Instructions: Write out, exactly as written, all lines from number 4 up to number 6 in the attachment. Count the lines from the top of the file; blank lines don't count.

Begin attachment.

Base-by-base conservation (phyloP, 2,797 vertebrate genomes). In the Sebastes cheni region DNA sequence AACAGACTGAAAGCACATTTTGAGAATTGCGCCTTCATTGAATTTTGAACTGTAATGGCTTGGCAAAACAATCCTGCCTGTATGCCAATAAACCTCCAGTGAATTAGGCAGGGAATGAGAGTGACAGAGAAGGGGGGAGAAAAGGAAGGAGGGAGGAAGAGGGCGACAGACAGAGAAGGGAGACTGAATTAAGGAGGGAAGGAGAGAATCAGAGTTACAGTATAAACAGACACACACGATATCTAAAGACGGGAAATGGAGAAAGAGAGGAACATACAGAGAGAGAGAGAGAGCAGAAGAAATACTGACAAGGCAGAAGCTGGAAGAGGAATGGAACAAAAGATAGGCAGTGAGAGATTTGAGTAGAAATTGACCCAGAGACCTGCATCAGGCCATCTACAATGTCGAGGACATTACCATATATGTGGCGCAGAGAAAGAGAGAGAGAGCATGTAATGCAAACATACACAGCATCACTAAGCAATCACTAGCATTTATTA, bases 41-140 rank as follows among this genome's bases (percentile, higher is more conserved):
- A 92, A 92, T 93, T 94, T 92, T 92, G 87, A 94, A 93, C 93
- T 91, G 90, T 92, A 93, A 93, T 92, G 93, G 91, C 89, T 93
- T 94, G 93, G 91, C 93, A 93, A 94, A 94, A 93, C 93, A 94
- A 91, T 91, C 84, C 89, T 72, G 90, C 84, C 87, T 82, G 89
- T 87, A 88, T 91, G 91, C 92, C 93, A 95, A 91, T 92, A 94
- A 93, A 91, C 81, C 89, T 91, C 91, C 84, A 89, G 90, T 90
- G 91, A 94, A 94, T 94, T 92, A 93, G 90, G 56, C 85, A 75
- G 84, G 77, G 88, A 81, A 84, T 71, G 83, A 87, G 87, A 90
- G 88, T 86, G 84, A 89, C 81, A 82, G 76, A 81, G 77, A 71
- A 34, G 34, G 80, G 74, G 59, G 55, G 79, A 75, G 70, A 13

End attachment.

- T 94, G 93, G 91, C 93, A 93, A 94, A 94, A 93, C 93, A 94
- A 91, T 91, C 84, C 89, T 72, G 90, C 84, C 87, T 82, G 89
- T 87, A 88, T 91, G 91, C 92, C 93, A 95, A 91, T 92, A 94